Monday, February 16, 2015

United Nations Takes a Stand on Cultural Racketeering

Brava to Irina Bokova, Director General of Unesco, and the United Nations!

This past week, the United Nations Security Council unanimously adopted a Russian-led resolution calling for countries to halt the import of illicit cultural property from Iraq and Syria, in order to cut off a key funding source for the Islamic State in Iraq and the Levant (ISIL), the Al Nusra Front (ANF), and other Al-Qaida affiliated organizations.
(Image from UNESCO)
Resolution 2199 (2015) sends a strong message by the international community that individuals must not risk funding terrorists by purchasing these blood antiquities, and countries should also close their borders to them during this time of crisis. As ISIL spreads it tentacles into other Middle East countries, antiquities imported from Egypt, Libya, Lebanon, and Turkey, for example, should also be carefully scrutinized to ensure their legitimacy.

Irina Bokova has taken a strong stance against cultural racketeering, and in particular, antiquities looting being used to fund terrorist activities. Slowly but steadily she has worked to lay the foundation for action on this crime against humanity.

After the resolution passed, she called it a “milestone for enhanced protection of cultural heritage in Iraq and Syria,” Cultural racketeering, the systematic theft of antiquities by organized crime, “fuels the conflict by providing revenues for armed groups and terrorists. This resolution acknowledges that cultural heritage stands on the front line of conflicts today, and it should be placed on the front line of the security and political response to the crisis,” Bokova noted.

The resolution condemns the destruction and smuggling of cultural heritage in Iraq and Syria by ISIL and ANF, “whether such destruction is incidental or deliberate, including targeted destruction of religious sites and objects.” The Security Council, of which the United States is a permanent member, decided “that all Member States shall take appropriate steps to prevent the trade in Iraqi and Syrian cultural property and other items of…historical, cultural, rare scientific and religious importance illegally removed from Iraq since 6 August 1990 and from Syria since 15 March 2011.”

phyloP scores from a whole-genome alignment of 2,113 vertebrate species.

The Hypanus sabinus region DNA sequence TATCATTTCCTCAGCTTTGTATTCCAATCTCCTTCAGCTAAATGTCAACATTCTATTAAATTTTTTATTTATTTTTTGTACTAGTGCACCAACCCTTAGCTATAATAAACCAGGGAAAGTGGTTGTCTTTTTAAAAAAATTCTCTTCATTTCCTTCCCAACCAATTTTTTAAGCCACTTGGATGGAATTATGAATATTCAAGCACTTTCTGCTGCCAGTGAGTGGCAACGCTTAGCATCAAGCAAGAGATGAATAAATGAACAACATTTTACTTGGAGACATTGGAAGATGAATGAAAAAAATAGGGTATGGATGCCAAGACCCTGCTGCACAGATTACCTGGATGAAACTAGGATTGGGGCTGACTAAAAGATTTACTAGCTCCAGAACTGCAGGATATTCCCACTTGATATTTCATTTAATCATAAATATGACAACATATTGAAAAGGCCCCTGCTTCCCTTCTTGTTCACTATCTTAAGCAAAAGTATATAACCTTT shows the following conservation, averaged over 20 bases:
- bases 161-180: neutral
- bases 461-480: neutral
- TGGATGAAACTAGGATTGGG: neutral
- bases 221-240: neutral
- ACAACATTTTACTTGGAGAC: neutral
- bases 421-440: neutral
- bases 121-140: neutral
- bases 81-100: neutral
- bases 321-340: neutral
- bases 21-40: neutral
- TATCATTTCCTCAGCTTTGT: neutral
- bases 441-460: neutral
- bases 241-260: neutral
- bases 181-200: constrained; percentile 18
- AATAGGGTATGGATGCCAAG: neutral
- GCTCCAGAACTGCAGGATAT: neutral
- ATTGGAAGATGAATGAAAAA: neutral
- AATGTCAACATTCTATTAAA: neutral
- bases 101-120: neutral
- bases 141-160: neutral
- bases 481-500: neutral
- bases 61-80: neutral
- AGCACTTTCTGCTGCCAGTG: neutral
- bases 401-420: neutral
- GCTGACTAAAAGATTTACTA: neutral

A Syrian Kurdish woman crosses the border
Syria and Turkey in September 2014. The UN
Security Council has made 
a new resolution in a
show of international resolve to confront 
the threat
posed by the militants who overran parts of 

Syria and Iraq. (Image from Strait Times)
While the Security Council has requested that the UN Educational, Scientific, and Cultural Organization (UNESCO), take the lead in coordinating these efforts, the United States is also playing an important role. But there is always more that can be done. For one, the US should move quickly to shut its borders to illicit antiquities from the entire region, since ISIL and ANF-smuggled pieces are being traded far beyond their territory. And to aggressively investigate and shut down the underground networks that trade in these illegal obtained antiquities. 

Damage to the Great Mosque in Aleppo, one of Syria's oldest, 
shows the burning of its library containing thousands 
of rare religious manuscripts. (Image from NY Times)

In addition, to support this spirit of this resolution, Secretary Kerry could continue to raise awareness about the linkages of antiquities looting and terrorist financing. One way to show support is by the United States swiftly signing the Cultural Memorandum of Understanding (MOU) with Egypt that will allow the State Department to direct Immigration and Customs Enforcement to stop the import of looted antiquities from Egypt. And by proactively seeking to conclude cultural MOUs with additional countries in the region to help shut down this multi-billion dollar illegal trade.

Irina Bokova is a hero in the heritage community for her tireless efforts to bring attention to this critical issue but more important, for taking steps to resolve it. She deserves the full and active support of the United States in this fight.
Director General of UNESCO Irina Bokova (Image from UN News Centre)

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